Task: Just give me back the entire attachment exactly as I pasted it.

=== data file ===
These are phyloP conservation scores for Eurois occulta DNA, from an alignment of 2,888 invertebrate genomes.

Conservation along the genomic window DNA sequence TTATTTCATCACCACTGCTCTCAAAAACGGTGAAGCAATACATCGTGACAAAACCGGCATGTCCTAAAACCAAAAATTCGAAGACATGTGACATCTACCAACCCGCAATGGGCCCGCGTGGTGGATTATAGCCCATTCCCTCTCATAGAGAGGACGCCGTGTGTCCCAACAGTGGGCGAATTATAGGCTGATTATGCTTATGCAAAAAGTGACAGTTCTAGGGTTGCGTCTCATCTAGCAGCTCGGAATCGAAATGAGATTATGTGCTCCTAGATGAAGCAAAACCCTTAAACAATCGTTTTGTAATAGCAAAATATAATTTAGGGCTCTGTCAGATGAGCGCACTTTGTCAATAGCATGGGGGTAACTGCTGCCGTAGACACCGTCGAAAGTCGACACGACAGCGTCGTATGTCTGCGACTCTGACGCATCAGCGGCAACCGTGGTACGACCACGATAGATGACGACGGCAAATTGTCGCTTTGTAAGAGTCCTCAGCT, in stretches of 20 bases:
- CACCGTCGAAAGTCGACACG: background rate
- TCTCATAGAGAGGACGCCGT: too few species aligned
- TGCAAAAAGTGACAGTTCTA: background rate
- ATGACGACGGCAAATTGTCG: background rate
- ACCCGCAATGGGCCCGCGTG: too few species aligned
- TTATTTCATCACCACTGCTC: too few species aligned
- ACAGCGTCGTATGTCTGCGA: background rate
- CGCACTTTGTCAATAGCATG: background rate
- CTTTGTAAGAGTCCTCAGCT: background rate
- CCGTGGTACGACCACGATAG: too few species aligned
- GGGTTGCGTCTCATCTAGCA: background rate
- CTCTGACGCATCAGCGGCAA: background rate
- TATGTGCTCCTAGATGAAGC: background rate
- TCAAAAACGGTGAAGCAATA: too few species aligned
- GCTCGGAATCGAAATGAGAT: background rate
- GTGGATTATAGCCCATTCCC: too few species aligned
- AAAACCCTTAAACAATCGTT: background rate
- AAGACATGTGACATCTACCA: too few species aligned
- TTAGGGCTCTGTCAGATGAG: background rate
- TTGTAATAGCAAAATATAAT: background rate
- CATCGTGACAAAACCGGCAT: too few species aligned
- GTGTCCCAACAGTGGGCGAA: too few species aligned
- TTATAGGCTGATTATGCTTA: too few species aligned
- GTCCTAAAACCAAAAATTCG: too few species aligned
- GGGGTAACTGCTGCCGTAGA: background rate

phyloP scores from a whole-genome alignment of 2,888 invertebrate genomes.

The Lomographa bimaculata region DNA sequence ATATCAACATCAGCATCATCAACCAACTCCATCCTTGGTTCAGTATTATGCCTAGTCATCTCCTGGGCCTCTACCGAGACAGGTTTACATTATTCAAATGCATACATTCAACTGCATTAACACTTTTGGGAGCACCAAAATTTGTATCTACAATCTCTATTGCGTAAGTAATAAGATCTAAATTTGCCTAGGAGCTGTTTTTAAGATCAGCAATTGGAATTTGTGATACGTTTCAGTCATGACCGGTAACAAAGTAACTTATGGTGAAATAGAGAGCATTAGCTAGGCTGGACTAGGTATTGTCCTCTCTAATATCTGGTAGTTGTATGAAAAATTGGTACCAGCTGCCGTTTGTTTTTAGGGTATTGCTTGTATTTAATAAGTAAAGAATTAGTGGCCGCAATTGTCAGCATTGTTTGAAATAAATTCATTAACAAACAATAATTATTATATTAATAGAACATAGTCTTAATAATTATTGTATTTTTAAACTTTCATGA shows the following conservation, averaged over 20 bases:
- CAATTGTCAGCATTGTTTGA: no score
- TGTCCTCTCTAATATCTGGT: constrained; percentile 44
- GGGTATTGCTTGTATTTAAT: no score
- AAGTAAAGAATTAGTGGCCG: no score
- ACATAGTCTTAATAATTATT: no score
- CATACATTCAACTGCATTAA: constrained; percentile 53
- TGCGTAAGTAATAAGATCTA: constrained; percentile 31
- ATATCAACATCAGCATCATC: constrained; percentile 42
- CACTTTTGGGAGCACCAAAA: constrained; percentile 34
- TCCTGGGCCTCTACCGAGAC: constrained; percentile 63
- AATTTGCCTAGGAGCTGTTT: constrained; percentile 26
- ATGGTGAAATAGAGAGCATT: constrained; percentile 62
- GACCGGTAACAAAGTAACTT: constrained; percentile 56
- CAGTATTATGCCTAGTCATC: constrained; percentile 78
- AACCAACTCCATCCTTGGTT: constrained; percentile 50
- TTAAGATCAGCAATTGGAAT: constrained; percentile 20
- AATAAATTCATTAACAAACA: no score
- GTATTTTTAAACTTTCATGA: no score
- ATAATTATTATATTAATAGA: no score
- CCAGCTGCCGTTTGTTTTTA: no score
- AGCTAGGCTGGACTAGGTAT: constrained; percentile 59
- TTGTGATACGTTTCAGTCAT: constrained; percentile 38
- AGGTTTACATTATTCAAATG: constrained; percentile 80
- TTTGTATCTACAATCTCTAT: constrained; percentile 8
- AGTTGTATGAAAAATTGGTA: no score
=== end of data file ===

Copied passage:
These are phyloP conservation scores for Eurois occulta DNA, from an alignment of 2,888 invertebrate genomes.

Conservation along the genomic window DNA sequence TTATTTCATCACCACTGCTCTCAAAAACGGTGAAGCAATACATCGTGACAAAACCGGCATGTCCTAAAACCAAAAATTCGAAGACATGTGACATCTACCAACCCGCAATGGGCCCGCGTGGTGGATTATAGCCCATTCCCTCTCATAGAGAGGACGCCGTGTGTCCCAACAGTGGGCGAATTATAGGCTGATTATGCTTATGCAAAAAGTGACAGTTCTAGGGTTGCGTCTCATCTAGCAGCTCGGAATCGAAATGAGATTATGTGCTCCTAGATGAAGCAAAACCCTTAAACAATCGTTTTGTAATAGCAAAATATAATTTAGGGCTCTGTCAGATGAGCGCACTTTGTCAATAGCATGGGGGTAACTGCTGCCGTAGACACCGTCGAAAGTCGACACGACAGCGTCGTATGTCTGCGACTCTGACGCATCAGCGGCAACCGTGGTACGACCACGATAGATGACGACGGCAAATTGTCGCTTTGTAAGAGTCCTCAGCT, in stretches of 20 bases:
- CACCGTCGAAAGTCGACACG: background rate
- TCTCATAGAGAGGACGCCGT: too few species aligned
- TGCAAAAAGTGACAGTTCTA: background rate
- ATGACGACGGCAAATTGTCG: background rate
- ACCCGCAATGGGCCCGCGTG: too few species aligned
- TTATTTCATCACCACTGCTC: too few species aligned
- ACAGCGTCGTATGTCTGCGA: background rate
- CGCACTTTGTCAATAGCATG: background rate
- CTTTGTAAGAGTCCTCAGCT: background rate
- CCGTGGTACGACCACGATAG: too few species aligned
- GGGTTGCGTCTCATCTAGCA: background rate
- CTCTGACGCATCAGCGGCAA: background rate
- TATGTGCTCCTAGATGAAGC: background rate
- TCAAAAACGGTGAAGCAATA: too few species aligned
- GCTCGGAATCGAAATGAGAT: background rate
- GTGGATTATAGCCCATTCCC: too few species aligned
- AAAACCCTTAAACAATCGTT: background rate
- AAGACATGTGACATCTACCA: too few species aligned
- TTAGGGCTCTGTCAGATGAG: background rate
- TTGTAATAGCAAAATATAAT: background rate
- CATCGTGACAAAACCGGCAT: too few species aligned
- GTGTCCCAACAGTGGGCGAA: too few species aligned
- TTATAGGCTGATTATGCTTA: too few species aligned
- GTCCTAAAACCAAAAATTCG: too few species aligned
- GGGGTAACTGCTGCCGTAGA: background rate

phyloP scores from a whole-genome alignment of 2,888 invertebrate genomes.

The Lomographa bimaculata region DNA sequence ATATCAACATCAGCATCATCAACCAACTCCATCCTTGGTTCAGTATTATGCCTAGTCATCTCCTGGGCCTCTACCGAGACAGGTTTACATTATTCAAATGCATACATTCAACTGCATTAACACTTTTGGGAGCACCAAAATTTGTATCTACAATCTCTATTGCGTAAGTAATAAGATCTAAATTTGCCTAGGAGCTGTTTTTAAGATCAGCAATTGGAATTTGTGATACGTTTCAGTCATGACCGGTAACAAAGTAACTTATGGTGAAATAGAGAGCATTAGCTAGGCTGGACTAGGTATTGTCCTCTCTAATATCTGGTAGTTGTATGAAAAATTGGTACCAGCTGCCGTTTGTTTTTAGGGTATTGCTTGTATTTAATAAGTAAAGAATTAGTGGCCGCAATTGTCAGCATTGTTTGAAATAAATTCATTAACAAACAATAATTATTATATTAATAGAACATAGTCTTAATAATTATTGTATTTTTAAACTTTCATGA shows the following conservation, averaged over 20 bases:
- CAATTGTCAGCATTGTTTGA: no score
- TGTCCTCTCTAATATCTGGT: constrained; percentile 44
- GGGTATTGCTTGTATTTAAT: no score
- AAGTAAAGAATTAGTGGCCG: no score
- ACATAGTCTTAATAATTATT: no score
- CATACATTCAACTGCATTAA: constrained; percentile 53
- TGCGTAAGTAATAAGATCTA: constrained; percentile 31
- ATATCAACATCAGCATCATC: constrained; percentile 42
- CACTTTTGGGAGCACCAAAA: constrained; percentile 34
- TCCTGGGCCTCTACCGAGAC: constrained; percentile 63
- AATTTGCCTAGGAGCTGTTT: constrained; percentile 26
- ATGGTGAAATAGAGAGCATT: constrained; percentile 62
- GACCGGTAACAAAGTAACTT: constrained; percentile 56
- CAGTATTATGCCTAGTCATC: constrained; percentile 78
- AACCAACTCCATCCTTGGTT: constrained; percentile 50
- TTAAGATCAGCAATTGGAAT: constrained; percentile 20
- AATAAATTCATTAACAAACA: no score
- GTATTTTTAAACTTTCATGA: no score
- ATAATTATTATATTAATAGA: no score
- CCAGCTGCCGTTTGTTTTTA: no score
- AGCTAGGCTGGACTAGGTAT: constrained; percentile 59
- TTGTGATACGTTTCAGTCAT: constrained; percentile 38
- AGGTTTACATTATTCAAATG: constrained; percentile 80
- TTTGTATCTACAATCTCTAT: constrained; percentile 8
- AGTTGTATGAAAAATTGGTA: no score